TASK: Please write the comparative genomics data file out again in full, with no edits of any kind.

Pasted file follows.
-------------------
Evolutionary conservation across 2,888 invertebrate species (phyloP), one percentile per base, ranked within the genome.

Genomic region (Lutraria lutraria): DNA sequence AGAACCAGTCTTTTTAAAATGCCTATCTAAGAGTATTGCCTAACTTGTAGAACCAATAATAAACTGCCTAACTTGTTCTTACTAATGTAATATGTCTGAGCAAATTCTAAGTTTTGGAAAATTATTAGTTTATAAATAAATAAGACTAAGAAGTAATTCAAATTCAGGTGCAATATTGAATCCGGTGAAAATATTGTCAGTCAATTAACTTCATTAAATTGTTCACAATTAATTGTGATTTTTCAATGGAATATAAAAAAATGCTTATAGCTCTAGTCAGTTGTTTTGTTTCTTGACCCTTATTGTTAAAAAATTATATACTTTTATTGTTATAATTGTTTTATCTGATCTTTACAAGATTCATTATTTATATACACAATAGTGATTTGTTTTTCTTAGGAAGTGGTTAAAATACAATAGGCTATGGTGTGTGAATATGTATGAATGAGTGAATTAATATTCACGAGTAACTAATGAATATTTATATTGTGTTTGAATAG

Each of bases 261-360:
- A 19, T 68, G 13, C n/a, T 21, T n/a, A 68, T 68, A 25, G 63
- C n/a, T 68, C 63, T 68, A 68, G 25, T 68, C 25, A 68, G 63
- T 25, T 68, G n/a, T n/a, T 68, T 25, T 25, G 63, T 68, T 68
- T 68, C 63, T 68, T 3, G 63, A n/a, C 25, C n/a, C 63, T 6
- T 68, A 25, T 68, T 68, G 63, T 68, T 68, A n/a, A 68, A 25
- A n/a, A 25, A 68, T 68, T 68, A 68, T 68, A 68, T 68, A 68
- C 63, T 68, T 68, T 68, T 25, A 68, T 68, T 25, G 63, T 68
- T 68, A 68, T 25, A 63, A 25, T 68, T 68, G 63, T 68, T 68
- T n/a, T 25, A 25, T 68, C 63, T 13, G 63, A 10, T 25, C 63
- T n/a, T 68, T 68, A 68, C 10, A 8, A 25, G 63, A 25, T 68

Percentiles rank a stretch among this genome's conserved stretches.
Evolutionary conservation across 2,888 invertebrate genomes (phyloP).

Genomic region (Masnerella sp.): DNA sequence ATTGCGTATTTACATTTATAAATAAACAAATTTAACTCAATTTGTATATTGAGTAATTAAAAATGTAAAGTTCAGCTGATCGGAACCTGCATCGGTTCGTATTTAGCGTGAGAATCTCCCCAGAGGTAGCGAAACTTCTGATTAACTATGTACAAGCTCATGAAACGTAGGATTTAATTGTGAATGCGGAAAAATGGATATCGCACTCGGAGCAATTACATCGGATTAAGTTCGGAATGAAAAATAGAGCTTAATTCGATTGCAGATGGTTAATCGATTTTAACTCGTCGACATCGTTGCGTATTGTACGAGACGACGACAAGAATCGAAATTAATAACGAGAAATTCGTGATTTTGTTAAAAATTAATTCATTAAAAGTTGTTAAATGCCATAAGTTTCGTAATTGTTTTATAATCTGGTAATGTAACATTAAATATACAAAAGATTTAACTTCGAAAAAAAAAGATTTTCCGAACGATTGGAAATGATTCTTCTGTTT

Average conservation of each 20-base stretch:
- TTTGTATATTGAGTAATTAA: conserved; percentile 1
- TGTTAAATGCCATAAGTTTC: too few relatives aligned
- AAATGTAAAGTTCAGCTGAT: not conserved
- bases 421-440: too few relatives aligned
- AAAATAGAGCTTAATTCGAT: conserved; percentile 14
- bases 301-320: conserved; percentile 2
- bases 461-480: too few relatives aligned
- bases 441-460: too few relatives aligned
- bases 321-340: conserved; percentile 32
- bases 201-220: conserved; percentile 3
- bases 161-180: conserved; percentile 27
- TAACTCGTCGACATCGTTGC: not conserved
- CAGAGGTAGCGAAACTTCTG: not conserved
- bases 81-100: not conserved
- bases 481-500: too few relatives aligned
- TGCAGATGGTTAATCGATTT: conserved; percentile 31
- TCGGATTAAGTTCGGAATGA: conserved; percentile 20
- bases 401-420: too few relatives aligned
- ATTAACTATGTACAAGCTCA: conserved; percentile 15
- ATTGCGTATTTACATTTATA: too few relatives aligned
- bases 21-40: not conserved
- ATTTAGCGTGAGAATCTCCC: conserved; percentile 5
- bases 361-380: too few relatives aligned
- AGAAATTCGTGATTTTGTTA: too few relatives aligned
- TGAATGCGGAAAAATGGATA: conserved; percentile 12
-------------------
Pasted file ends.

Evolutionary conservation across 2,888 invertebrate species (phyloP), one percentile per base, ranked within the genome.

Genomic region (Lutraria lutraria): DNA sequence AGAACCAGTCTTTTTAAAATGCCTATCTAAGAGTATTGCCTAACTTGTAGAACCAATAATAAACTGCCTAACTTGTTCTTACTAATGTAATATGTCTGAGCAAATTCTAAGTTTTGGAAAATTATTAGTTTATAAATAAATAAGACTAAGAAGTAATTCAAATTCAGGTGCAATATTGAATCCGGTGAAAATATTGTCAGTCAATTAACTTCATTAAATTGTTCACAATTAATTGTGATTTTTCAATGGAATATAAAAAAATGCTTATAGCTCTAGTCAGTTGTTTTGTTTCTTGACCCTTATTGTTAAAAAATTATATACTTTTATTGTTATAATTGTTTTATCTGATCTTTACAAGATTCATTATTTATATACACAATAGTGATTTGTTTTTCTTAGGAAGTGGTTAAAATACAATAGGCTATGGTGTGTGAATATGTATGAATGAGTGAATTAATATTCACGAGTAACTAATGAATATTTATATTGTGTTTGAATAG

Each of bases 261-360:
- A 19, T 68, G 13, C n/a, T 21, T n/a, A 68, T 68, A 25, G 63
- C n/a, T 68, C 63, T 68, A 68, G 25, T 68, C 25, A 68, G 63
- T 25, T 68, G n/a, T n/a, T 68, T 25, T 25, G 63, T 68, T 68
- T 68, C 63, T 68, T 3, G 63, A n/a, C 25, C n/a, C 63, T 6
- T 68, A 25, T 68, T 68, G 63, T 68, T 68, A n/a, A 68, A 25
- A n/a, A 25, A 68, T 68, T 68, A 68, T 68, A 68, T 68, A 68
- C 63, T 68, T 68, T 68, T 25, A 68, T 68, T 25, G 63, T 68
- T 68, A 68, T 25, A 63, A 25, T 68, T 68, G 63, T 68, T 68
- T n/a, T 25, A 25, T 68, C 63, T 13, G 63, A 10, T 25, C 63
- T n/a, T 68, T 68, A 68, C 10, A 8, A 25, G 63, A 25, T 68

Percentiles rank a stretch among this genome's conserved stretches.
Evolutionary conservation across 2,888 invertebrate genomes (phyloP).

Genomic region (Masnerella sp.): DNA sequence ATTGCGTATTTACATTTATAAATAAACAAATTTAACTCAATTTGTATATTGAGTAATTAAAAATGTAAAGTTCAGCTGATCGGAACCTGCATCGGTTCGTATTTAGCGTGAGAATCTCCCCAGAGGTAGCGAAACTTCTGATTAACTATGTACAAGCTCATGAAACGTAGGATTTAATTGTGAATGCGGAAAAATGGATATCGCACTCGGAGCAATTACATCGGATTAAGTTCGGAATGAAAAATAGAGCTTAATTCGATTGCAGATGGTTAATCGATTTTAACTCGTCGACATCGTTGCGTATTGTACGAGACGACGACAAGAATCGAAATTAATAACGAGAAATTCGTGATTTTGTTAAAAATTAATTCATTAAAAGTTGTTAAATGCCATAAGTTTCGTAATTGTTTTATAATCTGGTAATGTAACATTAAATATACAAAAGATTTAACTTCGAAAAAAAAAGATTTTCCGAACGATTGGAAATGATTCTTCTGTTT

Average conservation of each 20-base stretch:
- TTTGTATATTGAGTAATTAA: conserved; percentile 1
- TGTTAAATGCCATAAGTTTC: too few relatives aligned
- AAATGTAAAGTTCAGCTGAT: not conserved
- bases 421-440: too few relatives aligned
- AAAATAGAGCTTAATTCGAT: conserved; percentile 14
- bases 301-320: conserved; percentile 2
- bases 461-480: too few relatives aligned
- bases 441-460: too few relatives aligned
- bases 321-340: conserved; percentile 32
- bases 201-220: conserved; percentile 3
- bases 161-180: conserved; percentile 27
- TAACTCGTCGACATCGTTGC: not conserved
- CAGAGGTAGCGAAACTTCTG: not conserved
- bases 81-100: not conserved
- bases 481-500: too few relatives aligned
- TGCAGATGGTTAATCGATTT: conserved; percentile 31
- TCGGATTAAGTTCGGAATGA: conserved; percentile 20
- bases 401-420: too few relatives aligned
- ATTAACTATGTACAAGCTCA: conserved; percentile 15
- ATTGCGTATTTACATTTATA: too few relatives aligned
- bases 21-40: not conserved
- ATTTAGCGTGAGAATCTCCC: conserved; percentile 5
- bases 361-380: too few relatives aligned
- AGAAATTCGTGATTTTGTTA: too few relatives aligned
- TGAATGCGGAAAAATGGATA: conserved; percentile 12